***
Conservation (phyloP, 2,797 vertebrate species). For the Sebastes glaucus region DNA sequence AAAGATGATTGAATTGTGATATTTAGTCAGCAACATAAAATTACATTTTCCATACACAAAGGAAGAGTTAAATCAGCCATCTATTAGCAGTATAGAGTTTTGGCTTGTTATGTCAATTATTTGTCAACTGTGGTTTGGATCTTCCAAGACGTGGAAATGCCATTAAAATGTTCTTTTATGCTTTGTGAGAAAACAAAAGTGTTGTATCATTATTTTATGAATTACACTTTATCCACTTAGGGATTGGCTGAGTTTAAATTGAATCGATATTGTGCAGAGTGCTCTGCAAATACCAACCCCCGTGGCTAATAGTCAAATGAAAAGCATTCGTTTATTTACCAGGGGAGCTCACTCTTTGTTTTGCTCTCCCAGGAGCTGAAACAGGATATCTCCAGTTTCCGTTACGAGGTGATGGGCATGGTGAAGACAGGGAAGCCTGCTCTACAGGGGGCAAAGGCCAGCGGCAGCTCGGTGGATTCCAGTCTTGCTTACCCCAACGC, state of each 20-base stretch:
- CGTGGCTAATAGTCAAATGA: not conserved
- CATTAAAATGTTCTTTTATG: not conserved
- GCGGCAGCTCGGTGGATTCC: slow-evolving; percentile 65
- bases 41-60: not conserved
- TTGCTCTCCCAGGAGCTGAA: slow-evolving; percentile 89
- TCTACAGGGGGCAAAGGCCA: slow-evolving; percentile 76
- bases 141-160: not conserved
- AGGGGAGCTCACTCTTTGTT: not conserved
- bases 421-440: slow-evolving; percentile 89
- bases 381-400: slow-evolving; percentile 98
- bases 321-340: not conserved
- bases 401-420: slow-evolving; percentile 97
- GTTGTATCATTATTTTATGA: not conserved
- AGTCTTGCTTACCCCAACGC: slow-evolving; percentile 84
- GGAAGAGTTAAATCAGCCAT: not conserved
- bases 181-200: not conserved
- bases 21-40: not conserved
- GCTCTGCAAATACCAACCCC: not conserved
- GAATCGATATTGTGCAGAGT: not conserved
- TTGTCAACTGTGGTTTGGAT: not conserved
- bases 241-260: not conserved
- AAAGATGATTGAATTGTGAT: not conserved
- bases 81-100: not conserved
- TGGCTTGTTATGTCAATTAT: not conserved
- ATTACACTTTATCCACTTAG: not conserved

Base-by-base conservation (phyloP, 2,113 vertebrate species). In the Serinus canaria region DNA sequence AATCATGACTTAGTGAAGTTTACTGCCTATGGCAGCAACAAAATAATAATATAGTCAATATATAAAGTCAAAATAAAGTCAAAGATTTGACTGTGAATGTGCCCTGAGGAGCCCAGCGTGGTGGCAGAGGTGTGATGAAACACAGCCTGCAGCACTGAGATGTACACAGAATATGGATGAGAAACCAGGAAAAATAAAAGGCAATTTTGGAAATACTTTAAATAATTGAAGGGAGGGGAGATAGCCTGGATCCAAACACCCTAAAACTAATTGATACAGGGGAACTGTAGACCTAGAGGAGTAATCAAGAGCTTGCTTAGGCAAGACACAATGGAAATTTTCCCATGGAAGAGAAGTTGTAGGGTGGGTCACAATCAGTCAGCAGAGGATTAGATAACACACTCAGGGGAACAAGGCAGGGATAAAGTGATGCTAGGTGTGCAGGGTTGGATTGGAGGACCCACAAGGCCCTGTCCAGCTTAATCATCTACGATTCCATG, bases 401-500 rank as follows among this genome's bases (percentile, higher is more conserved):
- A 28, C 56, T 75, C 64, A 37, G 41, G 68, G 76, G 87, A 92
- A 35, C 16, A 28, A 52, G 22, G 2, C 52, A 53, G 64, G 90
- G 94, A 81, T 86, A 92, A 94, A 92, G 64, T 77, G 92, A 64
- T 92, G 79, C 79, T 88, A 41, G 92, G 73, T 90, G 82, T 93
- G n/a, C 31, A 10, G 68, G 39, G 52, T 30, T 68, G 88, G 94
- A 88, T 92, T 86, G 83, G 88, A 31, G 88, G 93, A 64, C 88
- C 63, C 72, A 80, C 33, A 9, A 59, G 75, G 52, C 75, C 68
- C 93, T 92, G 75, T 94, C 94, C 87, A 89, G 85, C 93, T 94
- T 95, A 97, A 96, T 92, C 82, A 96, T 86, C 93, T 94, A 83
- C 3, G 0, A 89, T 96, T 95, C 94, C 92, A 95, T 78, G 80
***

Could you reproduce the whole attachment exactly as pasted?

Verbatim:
Conservation (phyloP, 2,797 vertebrate species). For the Sebastes glaucus region DNA sequence AAAGATGATTGAATTGTGATATTTAGTCAGCAACATAAAATTACATTTTCCATACACAAAGGAAGAGTTAAATCAGCCATCTATTAGCAGTATAGAGTTTTGGCTTGTTATGTCAATTATTTGTCAACTGTGGTTTGGATCTTCCAAGACGTGGAAATGCCATTAAAATGTTCTTTTATGCTTTGTGAGAAAACAAAAGTGTTGTATCATTATTTTATGAATTACACTTTATCCACTTAGGGATTGGCTGAGTTTAAATTGAATCGATATTGTGCAGAGTGCTCTGCAAATACCAACCCCCGTGGCTAATAGTCAAATGAAAAGCATTCGTTTATTTACCAGGGGAGCTCACTCTTTGTTTTGCTCTCCCAGGAGCTGAAACAGGATATCTCCAGTTTCCGTTACGAGGTGATGGGCATGGTGAAGACAGGGAAGCCTGCTCTACAGGGGGCAAAGGCCAGCGGCAGCTCGGTGGATTCCAGTCTTGCTTACCCCAACGC, state of each 20-base stretch:
- CGTGGCTAATAGTCAAATGA: not conserved
- CATTAAAATGTTCTTTTATG: not conserved
- GCGGCAGCTCGGTGGATTCC: slow-evolving; percentile 65
- bases 41-60: not conserved
- TTGCTCTCCCAGGAGCTGAA: slow-evolving; percentile 89
- TCTACAGGGGGCAAAGGCCA: slow-evolving; percentile 76
- bases 141-160: not conserved
- AGGGGAGCTCACTCTTTGTT: not conserved
- bases 421-440: slow-evolving; percentile 89
- bases 381-400: slow-evolving; percentile 98
- bases 321-340: not conserved
- bases 401-420: slow-evolving; percentile 97
- GTTGTATCATTATTTTATGA: not conserved
- AGTCTTGCTTACCCCAACGC: slow-evolving; percentile 84
- GGAAGAGTTAAATCAGCCAT: not conserved
- bases 181-200: not conserved
- bases 21-40: not conserved
- GCTCTGCAAATACCAACCCC: not conserved
- GAATCGATATTGTGCAGAGT: not conserved
- TTGTCAACTGTGGTTTGGAT: not conserved
- bases 241-260: not conserved
- AAAGATGATTGAATTGTGAT: not conserved
- bases 81-100: not conserved
- TGGCTTGTTATGTCAATTAT: not conserved
- ATTACACTTTATCCACTTAG: not conserved

Base-by-base conservation (phyloP, 2,113 vertebrate species). In the Serinus canaria region DNA sequence AATCATGACTTAGTGAAGTTTACTGCCTATGGCAGCAACAAAATAATAATATAGTCAATATATAAAGTCAAAATAAAGTCAAAGATTTGACTGTGAATGTGCCCTGAGGAGCCCAGCGTGGTGGCAGAGGTGTGATGAAACACAGCCTGCAGCACTGAGATGTACACAGAATATGGATGAGAAACCAGGAAAAATAAAAGGCAATTTTGGAAATACTTTAAATAATTGAAGGGAGGGGAGATAGCCTGGATCCAAACACCCTAAAACTAATTGATACAGGGGAACTGTAGACCTAGAGGAGTAATCAAGAGCTTGCTTAGGCAAGACACAATGGAAATTTTCCCATGGAAGAGAAGTTGTAGGGTGGGTCACAATCAGTCAGCAGAGGATTAGATAACACACTCAGGGGAACAAGGCAGGGATAAAGTGATGCTAGGTGTGCAGGGTTGGATTGGAGGACCCACAAGGCCCTGTCCAGCTTAATCATCTACGATTCCATG, bases 401-500 rank as follows among this genome's bases (percentile, higher is more conserved):
- A 28, C 56, T 75, C 64, A 37, G 41, G 68, G 76, G 87, A 92
- A 35, C 16, A 28, A 52, G 22, G 2, C 52, A 53, G 64, G 90
- G 94, A 81, T 86, A 92, A 94, A 92, G 64, T 77, G 92, A 64
- T 92, G 79, C 79, T 88, A 41, G 92, G 73, T 90, G 82, T 93
- G n/a, C 31, A 10, G 68, G 39, G 52, T 30, T 68, G 88, G 94
- A 88, T 92, T 86, G 83, G 88, A 31, G 88, G 93, A 64, C 88
- C 63, C 72, A 80, C 33, A 9, A 59, G 75, G 52, C 75, C 68
- C 93, T 92, G 75, T 94, C 94, C 87, A 89, G 85, C 93, T 94
- T 95, A 97, A 96, T 92, C 82, A 96, T 86, C 93, T 94, A 83
- C 3, G 0, A 89, T 96, T 95, C 94, C 92, A 95, T 78, G 80